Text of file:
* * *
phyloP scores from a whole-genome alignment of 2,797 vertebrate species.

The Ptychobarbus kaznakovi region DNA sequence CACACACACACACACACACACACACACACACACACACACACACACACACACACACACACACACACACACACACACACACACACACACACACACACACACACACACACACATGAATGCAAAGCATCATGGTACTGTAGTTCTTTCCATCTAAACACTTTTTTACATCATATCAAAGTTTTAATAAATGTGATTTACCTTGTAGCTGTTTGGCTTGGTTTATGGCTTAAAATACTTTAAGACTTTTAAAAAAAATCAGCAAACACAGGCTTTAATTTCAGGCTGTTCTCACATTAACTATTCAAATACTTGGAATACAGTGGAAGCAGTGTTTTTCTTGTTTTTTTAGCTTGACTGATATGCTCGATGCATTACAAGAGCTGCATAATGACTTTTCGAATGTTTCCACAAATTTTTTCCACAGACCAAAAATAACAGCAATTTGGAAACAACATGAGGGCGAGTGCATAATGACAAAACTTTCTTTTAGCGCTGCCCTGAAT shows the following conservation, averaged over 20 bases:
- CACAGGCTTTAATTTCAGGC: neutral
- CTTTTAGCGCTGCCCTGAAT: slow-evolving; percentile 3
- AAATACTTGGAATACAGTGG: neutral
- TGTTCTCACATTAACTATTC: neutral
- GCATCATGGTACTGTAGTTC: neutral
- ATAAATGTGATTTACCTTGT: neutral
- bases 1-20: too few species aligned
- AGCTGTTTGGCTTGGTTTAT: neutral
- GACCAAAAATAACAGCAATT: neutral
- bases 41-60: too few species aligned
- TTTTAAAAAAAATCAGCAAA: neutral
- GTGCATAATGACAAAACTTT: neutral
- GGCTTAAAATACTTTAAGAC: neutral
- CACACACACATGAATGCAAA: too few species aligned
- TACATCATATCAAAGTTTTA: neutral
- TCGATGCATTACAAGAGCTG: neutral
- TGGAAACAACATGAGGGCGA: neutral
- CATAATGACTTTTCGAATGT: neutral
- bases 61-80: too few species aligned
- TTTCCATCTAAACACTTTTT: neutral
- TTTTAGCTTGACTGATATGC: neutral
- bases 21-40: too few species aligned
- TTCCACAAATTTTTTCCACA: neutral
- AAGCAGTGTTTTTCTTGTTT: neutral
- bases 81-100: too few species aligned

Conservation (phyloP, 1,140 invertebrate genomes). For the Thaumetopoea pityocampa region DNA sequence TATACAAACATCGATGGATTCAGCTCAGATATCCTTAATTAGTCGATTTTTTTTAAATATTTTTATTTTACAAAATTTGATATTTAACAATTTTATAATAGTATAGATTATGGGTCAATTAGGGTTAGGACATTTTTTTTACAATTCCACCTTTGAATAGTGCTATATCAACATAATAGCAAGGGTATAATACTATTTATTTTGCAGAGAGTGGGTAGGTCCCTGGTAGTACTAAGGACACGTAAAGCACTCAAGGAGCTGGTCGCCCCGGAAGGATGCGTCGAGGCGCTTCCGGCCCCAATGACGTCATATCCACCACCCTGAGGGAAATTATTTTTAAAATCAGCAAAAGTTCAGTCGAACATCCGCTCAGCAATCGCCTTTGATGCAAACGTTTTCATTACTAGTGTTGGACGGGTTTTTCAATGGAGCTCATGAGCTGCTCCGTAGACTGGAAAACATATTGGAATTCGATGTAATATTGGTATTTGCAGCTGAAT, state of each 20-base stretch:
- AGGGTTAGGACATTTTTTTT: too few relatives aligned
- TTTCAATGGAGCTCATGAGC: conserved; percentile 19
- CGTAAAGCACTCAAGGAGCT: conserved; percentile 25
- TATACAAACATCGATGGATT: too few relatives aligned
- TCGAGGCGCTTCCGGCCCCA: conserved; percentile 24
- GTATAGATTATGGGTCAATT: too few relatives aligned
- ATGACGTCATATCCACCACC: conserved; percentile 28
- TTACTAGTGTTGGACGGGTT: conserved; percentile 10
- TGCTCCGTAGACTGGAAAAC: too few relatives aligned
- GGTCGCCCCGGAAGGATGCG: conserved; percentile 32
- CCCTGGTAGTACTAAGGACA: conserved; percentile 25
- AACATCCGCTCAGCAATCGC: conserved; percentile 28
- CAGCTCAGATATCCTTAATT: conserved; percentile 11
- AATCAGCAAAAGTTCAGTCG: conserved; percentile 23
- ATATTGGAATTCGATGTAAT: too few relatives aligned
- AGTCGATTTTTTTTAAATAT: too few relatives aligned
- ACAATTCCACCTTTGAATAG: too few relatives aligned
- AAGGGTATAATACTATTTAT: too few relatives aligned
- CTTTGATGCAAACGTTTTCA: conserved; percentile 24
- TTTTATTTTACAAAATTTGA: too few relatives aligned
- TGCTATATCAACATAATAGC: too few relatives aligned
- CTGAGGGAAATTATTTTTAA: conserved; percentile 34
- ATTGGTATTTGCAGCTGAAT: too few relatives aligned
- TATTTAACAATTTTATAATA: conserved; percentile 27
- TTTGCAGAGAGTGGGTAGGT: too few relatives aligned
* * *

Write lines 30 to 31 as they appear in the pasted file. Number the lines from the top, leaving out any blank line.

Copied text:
- TTTCAATGGAGCTCATGAGC: conserved; percentile 19
- CGTAAAGCACTCAAGGAGCT: conserved; percentile 25